Mostly Everything

I just turned my Samsung Galaxy S II into a Netphone. Soon, any Android phone can be turned into one.

With the Netphone 701 and the Samsung Galaxy Y Netphone Edition out in the market, it seems that next question is rather obvious. What’s next for Netphone and SmartNet? A couple of tech savvy Internet friends have actually been suggesting that SmartNet, the “wonder app” that makes Netphone possible should be available for download so that any Android phone can be turned into a Netphone.


Hands on with Locate for Android

Been using an app called Locate these past few days. Simply put, it’s a localized search service that runs on any Android device. The app is developed by Smart Communications but as it is in the Android Marketplace, you don’t need to be a SMART subscriber to use it. As long as you’re on Android v1.5 and up (which is 99% most likely the case) you can use it.

Mostly Everything

Customize Android Notifications with Pops — Themes for your alerts

I think this video explains everything better than my 150 words.

First off, thanks to Billycoy for sharing this on Plurk.

I’m really happy how Android handles the drop down Notifications. In fact, it’s that (alongside how I can’t use just one button for a phone) that I am not using an iPhone. Anyway, since Google allows app developers more leeway to customizing the user experience with each handset,

Pops allows you to customize your Notification alert when the screen is idle. As of late, you can customize incoming SMS, GMail, Twitter and Facebook (from messages to friend requests to notifications). You can choose from dozens of themes and even create your own using your Android device’s camera. Best of all, it’s free!

And yes, Pops does have that psychological effect in adding some cheer to work-related emails or SMS from someone you really hate. =)

If you’re on the Android Marketplace, do a search for the complete title “Pops Themes For Your Alerts” or click on this to jump to the app page.

Mostly Everything

ASUS Transformer Official Philippines Launch: SRP PHP 29,995 with keyboard

Mobile World Congress '11

Hello. Back in February I was able to get a sneak peek at the ASUS Transformer at the NVIDIA booth in MWC Barcelona. This wasn’t the ASUS booth — NVIDIA was showing off its new Tegra II mobile graphics chip running on the new Android 3.0 devices. Alongside the Slider, Motorola Atrix and Xoom, the Transformer from ASUS sat proud.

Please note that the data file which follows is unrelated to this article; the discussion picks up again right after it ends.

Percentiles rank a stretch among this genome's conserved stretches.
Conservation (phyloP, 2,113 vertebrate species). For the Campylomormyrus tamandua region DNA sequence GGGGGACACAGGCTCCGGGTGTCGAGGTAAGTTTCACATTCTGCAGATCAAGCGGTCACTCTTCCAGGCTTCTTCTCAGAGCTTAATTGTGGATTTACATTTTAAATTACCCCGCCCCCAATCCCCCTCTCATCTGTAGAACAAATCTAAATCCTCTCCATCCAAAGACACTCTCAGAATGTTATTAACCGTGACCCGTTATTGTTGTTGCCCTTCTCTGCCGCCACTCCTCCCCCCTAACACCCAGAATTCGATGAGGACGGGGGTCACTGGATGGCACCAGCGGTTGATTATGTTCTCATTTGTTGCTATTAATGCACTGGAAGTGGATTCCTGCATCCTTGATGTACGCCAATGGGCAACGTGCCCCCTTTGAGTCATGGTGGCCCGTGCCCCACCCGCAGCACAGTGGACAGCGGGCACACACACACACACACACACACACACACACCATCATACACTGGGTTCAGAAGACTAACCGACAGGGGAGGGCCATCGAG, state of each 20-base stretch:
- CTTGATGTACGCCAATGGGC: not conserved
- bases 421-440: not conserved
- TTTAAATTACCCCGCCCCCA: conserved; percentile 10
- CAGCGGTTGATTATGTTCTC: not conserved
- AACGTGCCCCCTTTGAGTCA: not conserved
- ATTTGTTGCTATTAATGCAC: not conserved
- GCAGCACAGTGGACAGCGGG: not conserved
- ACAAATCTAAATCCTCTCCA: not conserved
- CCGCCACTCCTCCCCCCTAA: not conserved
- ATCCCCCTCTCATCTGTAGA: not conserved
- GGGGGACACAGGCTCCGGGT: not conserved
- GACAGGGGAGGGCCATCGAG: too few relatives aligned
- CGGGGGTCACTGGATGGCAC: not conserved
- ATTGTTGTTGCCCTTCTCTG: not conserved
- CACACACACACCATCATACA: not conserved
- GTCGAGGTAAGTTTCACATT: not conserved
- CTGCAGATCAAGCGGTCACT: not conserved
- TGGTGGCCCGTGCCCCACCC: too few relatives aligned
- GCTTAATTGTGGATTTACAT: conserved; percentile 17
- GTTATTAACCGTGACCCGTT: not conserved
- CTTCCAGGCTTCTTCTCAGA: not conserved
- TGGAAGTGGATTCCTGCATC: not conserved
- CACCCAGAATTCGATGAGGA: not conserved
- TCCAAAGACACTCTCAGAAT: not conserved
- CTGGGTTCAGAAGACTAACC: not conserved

The Transformer is one of the first Android 3.0 Honeycomb devices to make it to the Philippines. In our local scene, it is this tablet alongside the Samsung Galaxy Tab 10.1 (to be released very soon) and the iPad 2 that are currently waging the silent war for market share.

I have the official pricing:

ASUS Transformer w/o Keyboard Dock PHP 22,995
ASUS Transfomer w/ Keyboard Dock PHP 29,995.00

You can use this pricing as a benchmark as to how much cheaper you got it. I hear that an online forum is selling the complete set for PHP 25,000.

The Transformer is unique as it is currently the only tablet that comes with a keyboard dock. The dock allows the tablet to perform as a laptop and adds an estimated 16 hours of battery life to the unit when unplugged. Also, the dock comes with USB ports so you can transfer data into your tablet from an external drive.

When I featured the Transformer on my weekly tech show (watch ‘The Geeks’ every Wednesday 2-4PM at I only had stock video from the press launch and some more videos from the NVIDIA booth back in February. Chris Tan, our producer had just recently bought one for USD $500 and showed it off. A summary of our feature:

– crisp, bright, screen; bigger than the iPad 2
– has problems transferring data from a Mac
– no 3G support; Wi-Fi only but easily remedied by tethering your phone
– can watch 3 movies before batteries fail
– HDMI out

Perhaps the only bad thing going for it is the fact that it doesn’t have a 3G counterpart unlike the new Galaxy Tab 10.1 and the iPad. If you really don’t care for that, the Transformer is worth getting even just for the tablet only. But I’d honestly recommend getting it with the dock to increase battery life and so you can transfer data from your external drives. With the tablet alone you’re already presented with an amazing package of screen quality and features. In terms of audio, the Samsung Galaxy Tab 10.1 has better external speakers.

Mostly Everything

Hands on with the Sony Ericsson XPERIA Arc

Yes it may be made out of cheap plastic but that doesn’t mean this phone isn’t a looker. The XPERIA Arc from Sony Ericsson is one of the rare Android 2.3 Gingerbread-ready phones in the local market today (the other one being the HTC Desire S). This is an “Acceptance Unit” which simply means that it is, like us, waiting for someone to accept us for who we really are.

OK seriously, more photos after the jump.